The Canine Body and Other Thoughts Regarding No Country for Canine

中文版

 
 

by CHEN Kuan-Yu

 

In a manuscript titled Tacuinum Sanitatis written by the 11th-century Arab doctor Ibn Butlan, there is an illustration named “Mandrake Dog.” It is said that mandrake has humanlike roots and possesses magical healing effect as an edible ingredient; however, the shriek emitted by the plant when it is plucked out of the ground might drive humans mad or even cause die. As a regimen manual, it is suggested in Tacuinum Sanitatis that when “hunting” or harvesting mandrake, the planter should tie the plant to a hound, which can conveniently pluck out the plant when it runs away; and during the entire process, humans should stay as far as possible.

 

Taking a careful consideration of this literary and somewhat fantastic medieval legend, one can see that it in fact presents a rich tapestry woven with the interaction and relationships between humans and the plant, humans and dogs as well as dogs and the plant, and brings to mind the connections between the lives of humans, plants and animals in the form of resistance, nurturance, hurt and collaboration. Perhaps, what sets these dynamic connections of life into motion is the running hound.

 

The Political Position of the Canine

 

This hound in the manuscript and legend, which is about to dash out, is probably no longer a free and carefree wild animal in nature; instead, it is a domesticated animal, “working” and “carrying out a mission.” From the perspective of social symbolism, it already has its political position in the human society. This ready-to-sprint hound is rather suitable to serve as a starting point to enter Wu Chuan-Lun’s No Country for Canine. Naturally, it is not simply because it is a hound; although there are a large number of dogs in the exhibition, there is even more thinking triggered by various kinds of political relations between humans and dogs. In No Country for Canine, the relational network constructed with dogs, along with the related context of history and scientific knowledge, is rather extensive, but it does not blur the distinct issues discussed in the exhibition. With a comprehensive look, one can see that Wu’s point of departure in his creative work is to analogize the lineage of dogs to the national consciousness of humans. To a certain degree, he juxtaposes “the breeds of dogs and the races of humans.” Interweaving breeds, pedigrees, images and porcelain statues as metaphors, the exhibition opens up a gateway to criticize and re-examine “anthropocentrism” and “human exceptionalism.”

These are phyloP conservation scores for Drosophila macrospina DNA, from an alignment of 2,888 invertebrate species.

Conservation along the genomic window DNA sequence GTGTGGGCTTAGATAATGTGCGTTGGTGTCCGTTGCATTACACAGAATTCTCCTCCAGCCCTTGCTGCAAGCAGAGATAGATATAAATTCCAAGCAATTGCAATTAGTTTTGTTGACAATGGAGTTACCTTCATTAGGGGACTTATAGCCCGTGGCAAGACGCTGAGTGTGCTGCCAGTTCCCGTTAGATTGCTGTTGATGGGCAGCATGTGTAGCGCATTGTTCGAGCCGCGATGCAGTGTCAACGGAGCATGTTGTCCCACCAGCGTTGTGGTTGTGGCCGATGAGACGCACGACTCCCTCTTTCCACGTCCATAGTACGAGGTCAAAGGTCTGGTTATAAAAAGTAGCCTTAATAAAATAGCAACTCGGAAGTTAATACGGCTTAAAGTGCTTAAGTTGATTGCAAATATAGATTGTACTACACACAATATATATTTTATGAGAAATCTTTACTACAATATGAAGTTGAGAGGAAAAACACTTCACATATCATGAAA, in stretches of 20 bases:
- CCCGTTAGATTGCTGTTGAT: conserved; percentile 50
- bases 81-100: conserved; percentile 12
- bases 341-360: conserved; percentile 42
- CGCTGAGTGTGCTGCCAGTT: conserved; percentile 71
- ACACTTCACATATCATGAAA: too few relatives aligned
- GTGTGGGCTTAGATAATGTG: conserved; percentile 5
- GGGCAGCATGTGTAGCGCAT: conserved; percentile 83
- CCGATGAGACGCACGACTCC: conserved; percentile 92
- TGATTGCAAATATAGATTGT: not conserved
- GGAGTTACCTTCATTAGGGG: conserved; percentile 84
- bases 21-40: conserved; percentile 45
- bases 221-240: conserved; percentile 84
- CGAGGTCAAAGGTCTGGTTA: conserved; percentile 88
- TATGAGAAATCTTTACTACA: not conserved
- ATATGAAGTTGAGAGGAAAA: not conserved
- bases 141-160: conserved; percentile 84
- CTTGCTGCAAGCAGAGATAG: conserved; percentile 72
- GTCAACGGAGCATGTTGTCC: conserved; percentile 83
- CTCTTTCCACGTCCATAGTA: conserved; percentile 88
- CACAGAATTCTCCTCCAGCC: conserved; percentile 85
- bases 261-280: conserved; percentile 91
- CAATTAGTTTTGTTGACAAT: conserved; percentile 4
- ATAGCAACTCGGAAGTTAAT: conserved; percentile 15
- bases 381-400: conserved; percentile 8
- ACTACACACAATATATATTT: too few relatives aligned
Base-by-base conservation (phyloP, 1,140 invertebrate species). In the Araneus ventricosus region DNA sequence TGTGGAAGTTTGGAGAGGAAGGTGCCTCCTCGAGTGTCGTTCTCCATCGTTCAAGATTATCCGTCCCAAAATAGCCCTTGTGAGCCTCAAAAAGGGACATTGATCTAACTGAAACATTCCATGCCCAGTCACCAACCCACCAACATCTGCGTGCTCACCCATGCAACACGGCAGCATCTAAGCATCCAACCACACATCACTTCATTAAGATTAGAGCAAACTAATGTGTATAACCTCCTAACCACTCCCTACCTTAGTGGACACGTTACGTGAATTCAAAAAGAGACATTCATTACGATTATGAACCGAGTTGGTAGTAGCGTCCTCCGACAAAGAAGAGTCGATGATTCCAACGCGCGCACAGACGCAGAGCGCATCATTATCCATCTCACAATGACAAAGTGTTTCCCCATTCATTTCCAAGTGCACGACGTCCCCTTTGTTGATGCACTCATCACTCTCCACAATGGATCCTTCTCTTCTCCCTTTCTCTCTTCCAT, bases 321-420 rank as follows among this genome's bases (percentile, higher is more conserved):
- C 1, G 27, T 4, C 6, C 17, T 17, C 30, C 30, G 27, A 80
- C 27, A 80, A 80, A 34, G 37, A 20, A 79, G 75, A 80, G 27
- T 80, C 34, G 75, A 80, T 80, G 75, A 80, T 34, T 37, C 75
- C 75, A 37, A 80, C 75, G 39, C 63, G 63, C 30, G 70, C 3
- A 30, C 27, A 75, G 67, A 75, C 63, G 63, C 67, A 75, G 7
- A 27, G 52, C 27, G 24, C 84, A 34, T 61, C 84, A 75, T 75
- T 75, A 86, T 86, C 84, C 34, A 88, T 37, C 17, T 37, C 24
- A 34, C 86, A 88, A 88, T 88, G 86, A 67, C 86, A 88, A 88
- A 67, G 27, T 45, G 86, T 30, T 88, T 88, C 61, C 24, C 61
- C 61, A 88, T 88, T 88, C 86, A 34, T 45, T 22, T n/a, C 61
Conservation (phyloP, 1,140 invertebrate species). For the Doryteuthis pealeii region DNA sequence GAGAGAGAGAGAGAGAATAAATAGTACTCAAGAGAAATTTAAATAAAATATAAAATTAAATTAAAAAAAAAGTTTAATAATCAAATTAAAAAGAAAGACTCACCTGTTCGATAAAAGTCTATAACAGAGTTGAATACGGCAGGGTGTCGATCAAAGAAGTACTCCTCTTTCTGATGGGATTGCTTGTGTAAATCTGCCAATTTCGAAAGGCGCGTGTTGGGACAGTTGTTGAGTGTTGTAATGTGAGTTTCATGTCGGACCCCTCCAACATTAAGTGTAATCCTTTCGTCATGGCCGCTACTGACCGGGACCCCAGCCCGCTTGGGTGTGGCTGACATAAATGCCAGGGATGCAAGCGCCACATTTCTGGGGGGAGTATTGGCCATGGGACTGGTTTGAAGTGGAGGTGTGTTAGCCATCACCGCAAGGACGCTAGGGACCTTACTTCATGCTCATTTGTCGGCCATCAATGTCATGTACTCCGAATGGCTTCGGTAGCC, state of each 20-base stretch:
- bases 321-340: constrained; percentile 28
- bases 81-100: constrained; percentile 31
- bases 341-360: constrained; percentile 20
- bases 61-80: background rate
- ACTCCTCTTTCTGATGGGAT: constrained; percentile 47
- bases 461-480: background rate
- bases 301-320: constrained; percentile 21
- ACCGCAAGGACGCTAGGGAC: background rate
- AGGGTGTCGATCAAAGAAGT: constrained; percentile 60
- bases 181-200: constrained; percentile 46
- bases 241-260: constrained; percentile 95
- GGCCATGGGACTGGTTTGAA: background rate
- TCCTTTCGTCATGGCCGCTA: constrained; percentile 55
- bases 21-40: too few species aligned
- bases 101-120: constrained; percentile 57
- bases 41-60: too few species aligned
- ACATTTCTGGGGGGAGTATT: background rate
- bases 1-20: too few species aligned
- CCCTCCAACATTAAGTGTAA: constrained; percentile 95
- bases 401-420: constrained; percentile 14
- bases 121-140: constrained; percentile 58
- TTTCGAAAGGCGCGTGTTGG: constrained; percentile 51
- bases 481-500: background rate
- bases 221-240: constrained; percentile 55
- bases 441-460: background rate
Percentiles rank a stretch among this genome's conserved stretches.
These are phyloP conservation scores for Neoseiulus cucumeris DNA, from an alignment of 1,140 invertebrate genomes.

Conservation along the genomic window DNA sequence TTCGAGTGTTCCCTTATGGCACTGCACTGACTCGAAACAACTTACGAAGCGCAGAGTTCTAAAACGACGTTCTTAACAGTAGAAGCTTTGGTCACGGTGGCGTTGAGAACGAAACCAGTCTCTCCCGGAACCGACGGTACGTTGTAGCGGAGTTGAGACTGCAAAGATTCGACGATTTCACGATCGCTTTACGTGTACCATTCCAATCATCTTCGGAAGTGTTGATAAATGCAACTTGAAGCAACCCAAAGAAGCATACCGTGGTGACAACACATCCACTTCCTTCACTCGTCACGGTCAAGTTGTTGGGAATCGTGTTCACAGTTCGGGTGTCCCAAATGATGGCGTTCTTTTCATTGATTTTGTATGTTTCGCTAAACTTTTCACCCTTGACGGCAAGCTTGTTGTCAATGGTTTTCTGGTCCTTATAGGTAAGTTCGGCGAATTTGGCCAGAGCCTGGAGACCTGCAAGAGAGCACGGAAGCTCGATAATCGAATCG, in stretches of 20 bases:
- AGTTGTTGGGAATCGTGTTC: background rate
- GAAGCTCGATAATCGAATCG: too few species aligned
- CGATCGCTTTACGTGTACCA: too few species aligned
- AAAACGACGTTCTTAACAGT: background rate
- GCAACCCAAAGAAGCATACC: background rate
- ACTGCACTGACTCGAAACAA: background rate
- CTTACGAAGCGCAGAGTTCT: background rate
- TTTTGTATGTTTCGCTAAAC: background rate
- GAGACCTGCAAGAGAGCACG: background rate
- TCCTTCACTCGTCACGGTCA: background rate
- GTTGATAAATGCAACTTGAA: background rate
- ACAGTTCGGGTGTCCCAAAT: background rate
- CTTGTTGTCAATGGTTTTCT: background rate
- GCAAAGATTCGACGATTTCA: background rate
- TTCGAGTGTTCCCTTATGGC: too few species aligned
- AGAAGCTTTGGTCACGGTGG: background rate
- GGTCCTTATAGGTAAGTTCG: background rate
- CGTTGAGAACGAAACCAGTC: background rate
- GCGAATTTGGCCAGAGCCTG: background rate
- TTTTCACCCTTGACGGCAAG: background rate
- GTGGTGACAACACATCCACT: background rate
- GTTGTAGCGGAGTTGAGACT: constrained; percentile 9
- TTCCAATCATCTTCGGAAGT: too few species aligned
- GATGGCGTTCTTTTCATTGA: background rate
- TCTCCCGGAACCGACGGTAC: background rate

The exhibition presents the investigation, research, collection and creative results that Wu has accomplished in the past few years while integrating archaeological history of dogs as well as the histories of domestication, objects, craft, military, ethnicity, trade and personal collection, which are axes radiating from the lineage of dogs and the rich history of dog’s domestication. Meanwhile, he also embeds a rather implicit context of his personal relationship with dogs, which is challenging to discuss from a third-person point of view—perhaps it is a companionship in his artistic journey or the best friend in a certain stage of his life. Though implicit, such a relationship permeates every single work; though implicit, it serves as a driving force behind the entire exhibition. Overall, the background narrative of each work made possible through varying tasks – whether gathering online information, contacting dog owners, extensive field trips, literature compilation, collecting and reproducing historical photographic images, all sorts of serendipitous situations and negotiations in the process of collection, producing documentaries, etc. – has demonstrated that the entire project revolves around an encounter centering on humans. In short, No Country for Canine attempts to reveal the fact that the body of canine has been involved in all sorts of historical situations as well as issues about ethnicity, authoritarianism, war and economic development.